According to the National Agricultural Statistics Service, agricultural production in Washington in 2016 had a total value of $10.630 billion (down from $10.719 billion in 2015). The top ten commodities by value were apples, milk, potatoes, cattle and calves, wheat, cherries, hay, hops, grapes, and pears. Together, their value accounted for 71.7 percent of the value of all agricultural production in the state.
In this episode we're joined by Dr. Rick Evans of the University of Chicago, an expert on open source macroeconomics, which aims to use the power of computational modeling to enhance economic research and public policy analysis. It's a fascinating discussion on a groundbreaking new field.
To learn more about Dr. Evans, visit his website here.
Today we're talking with the Manufacturing Industrial Council's Executive Director, Dave Gering, about the manufacturing industry - and manufacturing jobs - in Seattle. Dave talks about the 106,000 industrial jobs in the city, and what the industry is doing to educate students with the skills they need to find employment. With many open positions and employers having to import skilled workers from out of state, there are plenty of job opportunities in this robust sector of the local economy.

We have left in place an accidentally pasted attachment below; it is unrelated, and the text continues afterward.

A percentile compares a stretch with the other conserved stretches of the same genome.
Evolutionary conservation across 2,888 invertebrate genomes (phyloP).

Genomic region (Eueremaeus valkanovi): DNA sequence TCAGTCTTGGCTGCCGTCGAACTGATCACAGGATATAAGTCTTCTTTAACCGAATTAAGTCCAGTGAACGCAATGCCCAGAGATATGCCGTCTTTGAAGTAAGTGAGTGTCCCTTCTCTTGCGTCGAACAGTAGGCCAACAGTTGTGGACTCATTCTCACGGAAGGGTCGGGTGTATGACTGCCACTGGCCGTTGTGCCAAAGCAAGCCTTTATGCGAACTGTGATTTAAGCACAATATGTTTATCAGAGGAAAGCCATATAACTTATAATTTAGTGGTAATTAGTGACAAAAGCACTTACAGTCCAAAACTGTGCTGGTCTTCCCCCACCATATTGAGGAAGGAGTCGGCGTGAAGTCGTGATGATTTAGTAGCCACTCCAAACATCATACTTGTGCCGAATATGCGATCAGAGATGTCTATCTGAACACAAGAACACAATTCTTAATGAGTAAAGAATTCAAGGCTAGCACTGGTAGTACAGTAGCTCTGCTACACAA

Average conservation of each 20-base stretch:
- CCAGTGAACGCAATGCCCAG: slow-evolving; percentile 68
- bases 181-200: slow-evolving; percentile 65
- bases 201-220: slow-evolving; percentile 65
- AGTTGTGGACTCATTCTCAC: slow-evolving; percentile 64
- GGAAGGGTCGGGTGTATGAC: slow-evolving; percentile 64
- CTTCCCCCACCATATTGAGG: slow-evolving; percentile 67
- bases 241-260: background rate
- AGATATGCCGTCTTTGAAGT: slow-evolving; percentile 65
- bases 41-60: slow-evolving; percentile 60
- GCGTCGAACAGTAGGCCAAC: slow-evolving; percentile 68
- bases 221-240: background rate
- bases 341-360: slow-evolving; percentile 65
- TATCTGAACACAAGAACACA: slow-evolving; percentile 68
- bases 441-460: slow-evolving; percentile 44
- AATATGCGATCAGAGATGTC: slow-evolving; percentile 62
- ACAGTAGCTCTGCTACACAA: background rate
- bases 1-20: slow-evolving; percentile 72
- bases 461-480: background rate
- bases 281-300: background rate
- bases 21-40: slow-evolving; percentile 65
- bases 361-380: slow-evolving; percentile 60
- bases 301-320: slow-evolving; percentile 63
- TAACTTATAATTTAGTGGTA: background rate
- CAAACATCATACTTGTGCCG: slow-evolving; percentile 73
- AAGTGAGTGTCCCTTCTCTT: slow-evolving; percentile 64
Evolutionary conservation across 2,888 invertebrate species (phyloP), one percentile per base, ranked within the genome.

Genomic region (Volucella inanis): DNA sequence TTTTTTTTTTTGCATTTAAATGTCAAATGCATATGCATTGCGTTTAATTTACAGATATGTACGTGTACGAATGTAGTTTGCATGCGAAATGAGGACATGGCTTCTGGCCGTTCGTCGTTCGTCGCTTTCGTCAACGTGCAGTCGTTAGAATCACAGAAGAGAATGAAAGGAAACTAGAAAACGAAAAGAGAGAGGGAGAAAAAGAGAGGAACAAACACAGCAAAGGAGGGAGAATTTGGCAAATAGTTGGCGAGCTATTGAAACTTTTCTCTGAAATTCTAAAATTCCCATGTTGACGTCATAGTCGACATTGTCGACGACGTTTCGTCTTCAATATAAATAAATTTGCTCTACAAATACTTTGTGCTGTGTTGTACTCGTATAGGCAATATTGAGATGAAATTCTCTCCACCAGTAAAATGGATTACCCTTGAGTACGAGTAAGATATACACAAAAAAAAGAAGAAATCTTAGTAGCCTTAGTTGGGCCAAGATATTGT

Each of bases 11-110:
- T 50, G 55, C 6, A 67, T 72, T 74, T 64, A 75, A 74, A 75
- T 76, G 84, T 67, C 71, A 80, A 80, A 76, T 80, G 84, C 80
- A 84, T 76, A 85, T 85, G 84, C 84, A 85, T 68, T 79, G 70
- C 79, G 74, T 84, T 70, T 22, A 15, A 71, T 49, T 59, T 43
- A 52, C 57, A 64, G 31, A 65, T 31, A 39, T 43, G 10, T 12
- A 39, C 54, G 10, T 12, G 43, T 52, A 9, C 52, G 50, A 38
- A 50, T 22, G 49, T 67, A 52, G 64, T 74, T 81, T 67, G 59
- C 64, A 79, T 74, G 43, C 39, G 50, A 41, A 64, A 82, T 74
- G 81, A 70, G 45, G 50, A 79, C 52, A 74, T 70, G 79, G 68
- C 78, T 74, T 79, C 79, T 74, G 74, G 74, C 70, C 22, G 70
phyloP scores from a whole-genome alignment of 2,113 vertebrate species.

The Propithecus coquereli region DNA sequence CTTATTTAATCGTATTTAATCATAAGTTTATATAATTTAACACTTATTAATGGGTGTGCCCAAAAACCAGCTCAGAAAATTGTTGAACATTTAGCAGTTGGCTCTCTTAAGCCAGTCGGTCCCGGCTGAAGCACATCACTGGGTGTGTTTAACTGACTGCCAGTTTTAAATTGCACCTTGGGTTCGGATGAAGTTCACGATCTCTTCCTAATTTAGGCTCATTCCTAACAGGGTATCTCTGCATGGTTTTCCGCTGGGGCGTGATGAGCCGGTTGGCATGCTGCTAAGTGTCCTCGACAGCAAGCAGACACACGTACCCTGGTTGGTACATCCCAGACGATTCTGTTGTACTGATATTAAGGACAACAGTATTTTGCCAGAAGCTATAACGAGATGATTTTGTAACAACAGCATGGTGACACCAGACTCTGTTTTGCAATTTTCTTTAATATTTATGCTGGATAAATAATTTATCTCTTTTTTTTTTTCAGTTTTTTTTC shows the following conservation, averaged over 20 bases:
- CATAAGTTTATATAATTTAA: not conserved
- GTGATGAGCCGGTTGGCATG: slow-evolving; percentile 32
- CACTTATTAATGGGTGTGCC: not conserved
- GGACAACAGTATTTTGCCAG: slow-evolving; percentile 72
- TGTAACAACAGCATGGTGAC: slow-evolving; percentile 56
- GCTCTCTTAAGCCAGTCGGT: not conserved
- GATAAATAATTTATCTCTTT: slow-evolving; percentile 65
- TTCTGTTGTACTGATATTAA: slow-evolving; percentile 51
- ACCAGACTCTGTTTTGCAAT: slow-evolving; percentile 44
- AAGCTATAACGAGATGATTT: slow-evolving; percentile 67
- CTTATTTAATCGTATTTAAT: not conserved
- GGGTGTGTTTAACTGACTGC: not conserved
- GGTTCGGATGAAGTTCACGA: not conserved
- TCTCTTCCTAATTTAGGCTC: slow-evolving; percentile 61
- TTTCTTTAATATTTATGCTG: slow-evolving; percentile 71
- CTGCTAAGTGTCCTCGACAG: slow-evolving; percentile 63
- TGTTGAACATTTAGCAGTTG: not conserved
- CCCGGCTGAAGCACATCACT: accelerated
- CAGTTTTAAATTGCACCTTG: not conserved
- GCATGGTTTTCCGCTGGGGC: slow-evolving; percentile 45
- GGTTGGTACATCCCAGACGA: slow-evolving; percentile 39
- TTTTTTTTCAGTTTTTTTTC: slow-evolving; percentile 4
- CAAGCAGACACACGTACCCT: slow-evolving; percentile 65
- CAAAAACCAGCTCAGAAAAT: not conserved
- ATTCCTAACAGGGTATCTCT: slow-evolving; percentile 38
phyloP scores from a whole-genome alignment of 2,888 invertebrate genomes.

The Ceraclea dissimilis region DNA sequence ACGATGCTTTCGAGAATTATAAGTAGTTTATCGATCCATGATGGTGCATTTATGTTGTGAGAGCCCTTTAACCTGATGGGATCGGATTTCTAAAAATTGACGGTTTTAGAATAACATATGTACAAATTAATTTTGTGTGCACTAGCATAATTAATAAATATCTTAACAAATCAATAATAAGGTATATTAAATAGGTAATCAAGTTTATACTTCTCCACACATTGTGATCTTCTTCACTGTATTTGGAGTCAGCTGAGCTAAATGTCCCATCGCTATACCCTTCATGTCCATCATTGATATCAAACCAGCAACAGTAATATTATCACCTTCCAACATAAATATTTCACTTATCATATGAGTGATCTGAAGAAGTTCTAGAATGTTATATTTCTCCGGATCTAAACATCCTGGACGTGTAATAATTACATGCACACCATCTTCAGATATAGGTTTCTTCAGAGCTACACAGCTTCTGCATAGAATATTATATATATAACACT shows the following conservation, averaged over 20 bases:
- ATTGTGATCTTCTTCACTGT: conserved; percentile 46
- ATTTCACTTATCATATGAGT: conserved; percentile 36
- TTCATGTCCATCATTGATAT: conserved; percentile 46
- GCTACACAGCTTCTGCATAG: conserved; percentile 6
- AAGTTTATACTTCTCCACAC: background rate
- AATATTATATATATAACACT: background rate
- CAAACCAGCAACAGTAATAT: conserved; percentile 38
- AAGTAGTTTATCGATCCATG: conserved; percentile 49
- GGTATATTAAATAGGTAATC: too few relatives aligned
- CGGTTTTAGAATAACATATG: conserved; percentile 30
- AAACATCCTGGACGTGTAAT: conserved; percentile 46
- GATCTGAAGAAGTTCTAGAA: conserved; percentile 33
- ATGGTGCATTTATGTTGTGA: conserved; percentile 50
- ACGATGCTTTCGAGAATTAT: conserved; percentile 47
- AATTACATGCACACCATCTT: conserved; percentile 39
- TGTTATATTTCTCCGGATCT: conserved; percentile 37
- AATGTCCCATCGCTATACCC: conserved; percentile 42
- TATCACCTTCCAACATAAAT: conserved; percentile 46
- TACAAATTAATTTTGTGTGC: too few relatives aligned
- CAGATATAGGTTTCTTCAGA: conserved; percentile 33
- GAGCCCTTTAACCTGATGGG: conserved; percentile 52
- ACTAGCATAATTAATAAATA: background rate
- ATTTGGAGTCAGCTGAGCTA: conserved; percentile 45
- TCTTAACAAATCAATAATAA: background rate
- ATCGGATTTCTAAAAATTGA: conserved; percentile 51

We're out today with Part One of a series of special reports on manufacturing jobs in Washington state. "Rebalancing Priorities: The Case for Manufacturing Jobs, Part I" covers the role of manufacturing in Washington's economy, and discusses Gov. Jay Inslee's recent veto of a tax reduction for state manufacturing.
In a couple of stories yesterday, the Seattle Times writes about a proposal to tax nonresident buyers of Seattle real estate as a way to address the high price of Seattle housing. The Times reports that City Attorney Pete Holmes said such a tax would be illegal.
We have an op-ed in today's Seattle Times on Gov. Inslee's recent veto of a reduced Business & Occupation (B&O) tax rate for manufacturing companies in Washington state. We argue that manufacturing jobs are a crucial component of providing workers with good-paying middle-class jobs, and that tax incentives will encourage companies to come here, stay here and possibly expand here:
The state average wage increased in 2016, which will affect some state programs with benefits tied to it
According to the Employment Security Department, the average annual wage in the state increased to $58,957 in 2016. (The 4.8 percent increase over 2015 is apparently the largest percentage increase since 2007.) The 2016 average weekly wage was $1,133.
The UW team that is studying the impacts of Seattle’s minimum wage ordinance released a study yesterday that finds that the increase to $13 last year (for some large employers) resulted in reduced hours for low-wage workers, which had the net effect of lowering their earnings by $125 a month on average.
A new study from Michael Reich, Sylvia Allegretto, and Anna Godoey of the University of California, Berkeley looks at the effects of Seattle’s minimum wage ordinance.